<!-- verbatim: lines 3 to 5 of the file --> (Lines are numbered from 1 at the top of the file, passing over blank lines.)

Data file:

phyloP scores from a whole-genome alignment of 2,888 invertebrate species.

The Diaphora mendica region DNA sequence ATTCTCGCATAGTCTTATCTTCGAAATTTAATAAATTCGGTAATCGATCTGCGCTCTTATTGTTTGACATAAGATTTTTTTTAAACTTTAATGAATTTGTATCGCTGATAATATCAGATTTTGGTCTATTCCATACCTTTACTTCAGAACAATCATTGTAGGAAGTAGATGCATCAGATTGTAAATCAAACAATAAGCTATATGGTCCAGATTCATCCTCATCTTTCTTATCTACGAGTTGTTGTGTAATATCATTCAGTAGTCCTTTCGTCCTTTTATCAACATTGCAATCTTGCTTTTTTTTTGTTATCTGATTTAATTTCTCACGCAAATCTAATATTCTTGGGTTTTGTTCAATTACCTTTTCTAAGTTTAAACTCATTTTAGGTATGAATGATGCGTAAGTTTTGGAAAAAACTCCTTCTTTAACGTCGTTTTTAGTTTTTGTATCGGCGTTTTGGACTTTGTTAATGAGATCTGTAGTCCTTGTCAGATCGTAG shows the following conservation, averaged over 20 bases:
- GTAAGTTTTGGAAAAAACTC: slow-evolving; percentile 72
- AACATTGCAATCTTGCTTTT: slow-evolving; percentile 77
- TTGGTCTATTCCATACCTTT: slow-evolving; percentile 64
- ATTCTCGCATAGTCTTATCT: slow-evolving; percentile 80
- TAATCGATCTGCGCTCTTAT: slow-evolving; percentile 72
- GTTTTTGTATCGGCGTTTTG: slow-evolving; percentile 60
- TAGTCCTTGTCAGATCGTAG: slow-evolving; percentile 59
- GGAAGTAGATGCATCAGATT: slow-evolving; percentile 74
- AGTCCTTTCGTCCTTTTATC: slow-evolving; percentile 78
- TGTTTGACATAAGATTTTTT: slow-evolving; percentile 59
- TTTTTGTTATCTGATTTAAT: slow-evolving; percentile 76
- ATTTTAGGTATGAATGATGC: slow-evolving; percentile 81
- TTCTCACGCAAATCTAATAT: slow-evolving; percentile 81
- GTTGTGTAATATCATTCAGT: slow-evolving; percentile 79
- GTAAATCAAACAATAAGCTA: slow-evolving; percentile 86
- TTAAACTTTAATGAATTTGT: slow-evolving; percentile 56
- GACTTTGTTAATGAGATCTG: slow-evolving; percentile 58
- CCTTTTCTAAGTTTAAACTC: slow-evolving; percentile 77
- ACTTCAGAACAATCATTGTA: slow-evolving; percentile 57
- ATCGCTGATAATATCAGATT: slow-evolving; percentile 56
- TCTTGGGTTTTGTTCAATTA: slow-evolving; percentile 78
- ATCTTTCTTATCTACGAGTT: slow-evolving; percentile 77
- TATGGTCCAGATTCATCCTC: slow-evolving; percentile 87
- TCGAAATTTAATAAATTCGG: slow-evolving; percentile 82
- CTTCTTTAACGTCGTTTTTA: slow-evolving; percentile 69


- GTAAGTTTTGGAAAAAACTC: slow-evolving; percentile 72
- AACATTGCAATCTTGCTTTT: slow-evolving; percentile 77
- TTGGTCTATTCCATACCTTT: slow-evolving; percentile 64